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Mid-season report card: Defense

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With No. 3 Clemson off this Saturday and halfway through the season, let’s take a look back at what the Tigers did right and wrong in the first seven games.

Here is how The Clemson Insider graded the Tigers’ defense through seven games. Through seven games, Clemson’s defense ranks eighth nationally, allowing 298.6 yards per game and ninth in scoring defense at 15.3.

Defensive end

When Austin Bryant got hurt during fall camp, no one knew really what to expect from the defensive end positions. They were already replacing two starters, who are now in the NFL, in Shaq Lawson and Kevin Dodd, and the loss of Bryant left no one with sufficient experience to start. To try and combat that, the coaching staff moved Christian Wilkins outside where he has flourished, which also allowed redshirt freshman Clelin Ferrell to come along at the right pace. The result, the two have a combined six sacks and 12.5 tackles for loss to go along with 22 quarterback pressures and four passes broken up. Chris Register and Richard Yeargin have also been productive when coming in with three tackles behind the line of scrimmage and five quarterback pressures. Austin Bryant returned to the lineup for the first time this season against NC State and recorded a half sack. With Bryant back, and Wilkins still expected to help out, the defense end positions at Clemson are just fine. Grade: A

Defensive tackles

The Tigers have been dominant up the middle of the defense. Carlos Watkins, Scott Pagano and freshman Dexter Lawrence have done nothing but cause havoc for centers and guards. Watkins is quietly having an All-American type season with 40 tackles, 4.5 sacks and seven quarterback pressures. The senior also has also batted down a pass and caused a fumble. Pagano has 23 tackles, 3.5 tackles for loss, two sacks and three quarterback pressures. Lawrence leads the front with 44 tackles 4.5 tackles for loss, two sacks, one pass broken up and a team-high 17 quarterback pressures. He had 10 tackles and a sack at Auburn in his first game as a collegiate player. Albert Huggins has also been productive when he has played. The sophomore has 14 tackles, three sacks and four quarterback pressures. Grade: A

Linebackers

Ben Boulware is the leader of the group but he does not lead them in tackles. That belongs to sophomore Kendall Joseph, who has 66 tackles, six tackles for loss, sack and six quarterback pressures and an interception. Joseph opened the season with 14 tackles at Auburn. Boulware is not too far behind, he has 59 tackles overall, including four tackles for loss, sack, two forced fumbles and six quarterback pressures, one pass broken up and one interceptions. Boulware had 18 tackles in Clemson’s win over Louisville on Oct. 1. Dorian O’Daniel has been solid at the strong side position. He has tallied 29 tackles, 22 solo hits, four tackles for loss, two sacks, an interception and one PBU. He also has three quarterback pressures.  Jalen Williams, who also plays the strong side as well as the nickel position, is the fourth different linebacker to grab an interception, though the unit sometimes is criticized for not being able to cover well. Grade: A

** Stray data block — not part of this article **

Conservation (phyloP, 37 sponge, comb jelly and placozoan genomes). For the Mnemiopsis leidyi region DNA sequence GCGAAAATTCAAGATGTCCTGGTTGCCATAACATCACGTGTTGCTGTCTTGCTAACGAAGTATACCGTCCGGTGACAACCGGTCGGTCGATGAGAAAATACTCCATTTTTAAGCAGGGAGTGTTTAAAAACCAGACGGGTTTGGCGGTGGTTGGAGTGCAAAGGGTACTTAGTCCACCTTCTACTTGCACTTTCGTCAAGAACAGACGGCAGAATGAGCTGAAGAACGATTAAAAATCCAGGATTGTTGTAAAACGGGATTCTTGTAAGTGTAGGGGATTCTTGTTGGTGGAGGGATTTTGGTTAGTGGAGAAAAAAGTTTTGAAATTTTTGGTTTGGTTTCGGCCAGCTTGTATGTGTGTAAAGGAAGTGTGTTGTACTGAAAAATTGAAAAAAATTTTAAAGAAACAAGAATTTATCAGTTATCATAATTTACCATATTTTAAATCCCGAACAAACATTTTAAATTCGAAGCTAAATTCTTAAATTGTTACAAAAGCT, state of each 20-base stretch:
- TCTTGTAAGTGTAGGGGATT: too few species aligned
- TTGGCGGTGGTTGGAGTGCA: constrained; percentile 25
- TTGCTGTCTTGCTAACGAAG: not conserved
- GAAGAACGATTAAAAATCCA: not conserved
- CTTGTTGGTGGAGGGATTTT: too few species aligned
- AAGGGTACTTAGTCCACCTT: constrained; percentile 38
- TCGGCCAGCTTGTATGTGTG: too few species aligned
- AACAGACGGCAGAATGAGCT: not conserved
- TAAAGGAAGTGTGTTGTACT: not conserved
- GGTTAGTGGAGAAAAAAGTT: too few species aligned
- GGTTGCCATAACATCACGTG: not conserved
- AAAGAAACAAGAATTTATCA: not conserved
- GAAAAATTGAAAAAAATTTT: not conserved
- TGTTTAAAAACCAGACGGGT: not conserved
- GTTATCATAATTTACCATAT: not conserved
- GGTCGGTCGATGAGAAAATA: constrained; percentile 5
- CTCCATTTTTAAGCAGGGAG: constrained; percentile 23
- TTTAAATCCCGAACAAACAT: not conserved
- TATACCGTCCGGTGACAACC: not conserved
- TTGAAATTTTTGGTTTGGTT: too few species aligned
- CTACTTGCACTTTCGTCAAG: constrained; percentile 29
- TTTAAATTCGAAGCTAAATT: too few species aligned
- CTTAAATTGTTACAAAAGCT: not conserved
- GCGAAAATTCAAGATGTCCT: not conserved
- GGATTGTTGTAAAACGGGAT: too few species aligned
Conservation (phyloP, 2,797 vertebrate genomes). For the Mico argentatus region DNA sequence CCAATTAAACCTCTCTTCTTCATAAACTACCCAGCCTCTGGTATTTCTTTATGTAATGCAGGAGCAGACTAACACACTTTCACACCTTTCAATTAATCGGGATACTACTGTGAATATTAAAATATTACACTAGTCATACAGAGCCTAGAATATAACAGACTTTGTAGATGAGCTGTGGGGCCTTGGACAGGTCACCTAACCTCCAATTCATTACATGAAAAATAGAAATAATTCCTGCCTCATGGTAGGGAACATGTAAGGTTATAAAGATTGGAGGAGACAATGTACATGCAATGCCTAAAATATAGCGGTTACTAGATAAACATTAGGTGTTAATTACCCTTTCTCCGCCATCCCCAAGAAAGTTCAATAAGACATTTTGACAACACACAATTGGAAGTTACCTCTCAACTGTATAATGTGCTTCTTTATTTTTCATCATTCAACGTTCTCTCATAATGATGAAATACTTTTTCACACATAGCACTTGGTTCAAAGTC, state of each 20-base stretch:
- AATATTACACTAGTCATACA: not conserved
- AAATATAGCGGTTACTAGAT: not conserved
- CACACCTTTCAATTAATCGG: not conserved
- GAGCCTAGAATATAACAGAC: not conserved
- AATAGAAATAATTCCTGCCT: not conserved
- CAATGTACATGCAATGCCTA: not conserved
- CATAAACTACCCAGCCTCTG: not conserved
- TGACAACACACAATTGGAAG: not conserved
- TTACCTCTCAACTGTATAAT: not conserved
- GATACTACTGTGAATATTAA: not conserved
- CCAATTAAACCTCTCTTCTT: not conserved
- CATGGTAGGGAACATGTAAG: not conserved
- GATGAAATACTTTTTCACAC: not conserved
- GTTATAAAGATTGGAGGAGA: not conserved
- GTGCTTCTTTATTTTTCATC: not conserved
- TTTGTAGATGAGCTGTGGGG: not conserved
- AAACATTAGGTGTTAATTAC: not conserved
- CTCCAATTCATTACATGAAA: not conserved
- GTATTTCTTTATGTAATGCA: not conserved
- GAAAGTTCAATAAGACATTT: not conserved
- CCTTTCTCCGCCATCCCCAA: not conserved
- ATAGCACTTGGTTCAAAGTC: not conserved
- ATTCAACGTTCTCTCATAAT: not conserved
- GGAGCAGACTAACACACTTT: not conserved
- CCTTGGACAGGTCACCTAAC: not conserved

Cornerbacks

At the start of the season, this was the most securitized area on the team. Heading into the off week, Clemson ranks in the top 12 nationally in six pass defensive categories. The unit ranks second in yards per attempt (5.2), third in touchdown passes allowed (4), fifth in interceptions (11), fifth in passing efficiency defense (90.95), 10th in yards allowed (166.1) and 12th in completion percentage defense. Also, it is not like opponents are not throwing on the Tigers. Clemson’s opponents have thrown the football 222 times already this season for an average of 31.7 attempts per game. As expected, Cordrea Tankersley, who has 22 solos tackles (30 overall) and six PBUs, is having an All-American type season as he has become one of the best shutdown corners in the country. On the other side, Marcus Edmond, Ryan Carter, Mark Fields and Trayvon Mullen have all rotated in and out and have each had their moments this season. Edmond made the play of the game in each of the Tigers’ wins over Louisville and NC State. Grade: A

Safety

One reason why Clemson has been so much better in the secondary, has been the improvement of play at the safety positions. Jadar Johnson, the quarterback of the secondary, plays at strong safety and leads the team with three interceptions. He also has six PBUs to go along with his 29 tackles, 21 of which are solo tackles. Johnson also leads the defense with 463 snaps. Van Smith, who plays free safety, is a heat seeking missile. He ranks second on the team with 63 tackles. He has four tackles for loss and two passes broken up. He has also caused a fumble. Of his 63 tackles, 39 have been solo. Smith is considered one of the best tacklers on the team. Smith is second behind Smith with 460 snaps. Grade: A

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